Civil Servants: Hollywood Heroes?

07.08.2010 | Faculty, Culture and Society, Research
Related Links

The stereotypes of government and civil servants as lazy, incompetent and even dangerous are so commonplace, few ever challenge it.

But new research by a University of Dayton professor finds an unexpected twist in this long-standing perception in one of the most influential places: box-office hits.

Despite an expected negative portrayal of government in general (60 percent of the films researched depicted government as inefficient, incompetent and/or bad), individual civil servants — those employed by the government — were, "more often than not, presented as intelligent, well-trained and efficient."

Political science professors Michelle Pautz from the University of Dayton and Laura Roselle from Elon University have their research — "Are they ready for their close-up? Civil servants and their portrayal in contemporary American cinema" — published in the current issue of Public Voices (Vol.11, No. 1).

Pautz and Roselle enlisted undergraduate students to watch the top-10 grossing films of the year from 1992 to 2006 for their portrayals of civil servants. The list included films such as Harry Potter, Star Wars, Austin Powers and Finding Nemo — the movies people actually watch, and which have more potential to influence culture, according to Pautz.

"The overall views of government were negative, but the individual actors were all good — there's a disconnect there, and I think that's fascinating," Pautz said. "It would seem to parallel the experience of most Americans, who on the surface think government is bad but actually find their day-to-day interactions with government to be positive."

While some might disagree on that point — think IRS, license bureaus and even the negatively tinged word "bureaucrat" — Pautz said civil servants most commonly encountered in life leave positive impressions, such as teachers, police officers and librarians.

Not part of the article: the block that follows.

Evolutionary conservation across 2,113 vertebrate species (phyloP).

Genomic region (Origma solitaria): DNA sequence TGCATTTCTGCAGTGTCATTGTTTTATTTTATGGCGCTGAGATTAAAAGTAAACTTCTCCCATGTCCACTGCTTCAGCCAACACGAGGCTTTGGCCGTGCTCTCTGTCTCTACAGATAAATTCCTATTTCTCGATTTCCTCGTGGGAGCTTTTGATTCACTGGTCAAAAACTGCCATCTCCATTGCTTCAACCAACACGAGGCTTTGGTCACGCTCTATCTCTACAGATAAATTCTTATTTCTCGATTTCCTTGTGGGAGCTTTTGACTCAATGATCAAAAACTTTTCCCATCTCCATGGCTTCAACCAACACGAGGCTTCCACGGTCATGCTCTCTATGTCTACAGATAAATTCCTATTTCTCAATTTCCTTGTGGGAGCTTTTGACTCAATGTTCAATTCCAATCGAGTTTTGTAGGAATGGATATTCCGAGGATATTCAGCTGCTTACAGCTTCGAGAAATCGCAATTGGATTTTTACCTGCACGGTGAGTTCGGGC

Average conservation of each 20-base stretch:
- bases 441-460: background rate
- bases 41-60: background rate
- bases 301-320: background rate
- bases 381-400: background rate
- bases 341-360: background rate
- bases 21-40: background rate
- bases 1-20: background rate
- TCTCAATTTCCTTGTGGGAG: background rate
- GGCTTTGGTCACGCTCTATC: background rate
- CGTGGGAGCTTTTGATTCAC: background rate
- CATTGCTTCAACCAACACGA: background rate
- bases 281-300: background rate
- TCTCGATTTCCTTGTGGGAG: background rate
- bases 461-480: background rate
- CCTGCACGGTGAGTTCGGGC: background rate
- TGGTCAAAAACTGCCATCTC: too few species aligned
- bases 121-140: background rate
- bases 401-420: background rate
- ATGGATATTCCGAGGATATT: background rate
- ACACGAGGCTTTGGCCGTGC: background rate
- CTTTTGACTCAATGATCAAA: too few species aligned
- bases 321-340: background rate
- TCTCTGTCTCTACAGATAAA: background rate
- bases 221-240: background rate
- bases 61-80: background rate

This distinction between types of civil servants emerged in the films Pautz and Roselle researched. For example, 68 percent of CIA officials appear in films that depict government negatively. In contrast, 67 percent of teachers and 100 percent of astronauts appeared in films with a positive depiction of government.

The researchers also found a distinction between the government "system" and government individuals. In two-thirds of the films that portrayed government negatively, it was because of the "system," such as the inability of Gotham's government to protect its citizens in Batman Begins or the ineptitude of the criminal justice system allowing Roxie to get away with her crimes in Chicago.

However, in films that portrayed government positively, it was an even split between whether it was the "system" or individuals who were good.

"In many cases, the civil servants who were viewed positively had to contend with a corrupt government that they were not responsible for," Pautz said.

Other findings in the research include:

  • Films pre- and post-9/11 showed virtually no difference in depictions of government and civil servants.
  • Civil servants in the films were most often described as good-looking and knowledgeable.
  • Compared to the actual civil service, characters in the films were more often male (84 percent vs. 56 percent in real life) and white (80 percent vs. 69 percent).
  • Of the 150 films examined, 95 featured at least one civil servant, and 105 featured a portrayal of government. The majority of films (51 percent) were classified as action/adventure.

"Film is the most accessible art form for most Americans, and it has the power to both entertain and influence our culture, especially young people," Pautz said. "We should think about the images and portrayals of government and civil servants we take in, often even subliminally, and take a step back and ask, 'are these perceptions justified?' "

Pautz said she plans to update the research with more recent films and include politicians, military and law enforcement. She expects to have a paper to present at a conference this fall with it published in the spring.

Her interest in film research began as an undergraduate at Elon University while working at a movie theater. She had research on movie attendance published in 2002, which has been quoted often in media reports, including a 2009 story by The New York Times.

For more information, contact Cameron Fullam, assistant director of media relations, at 937-229-3256 or fullam@udayton.edu.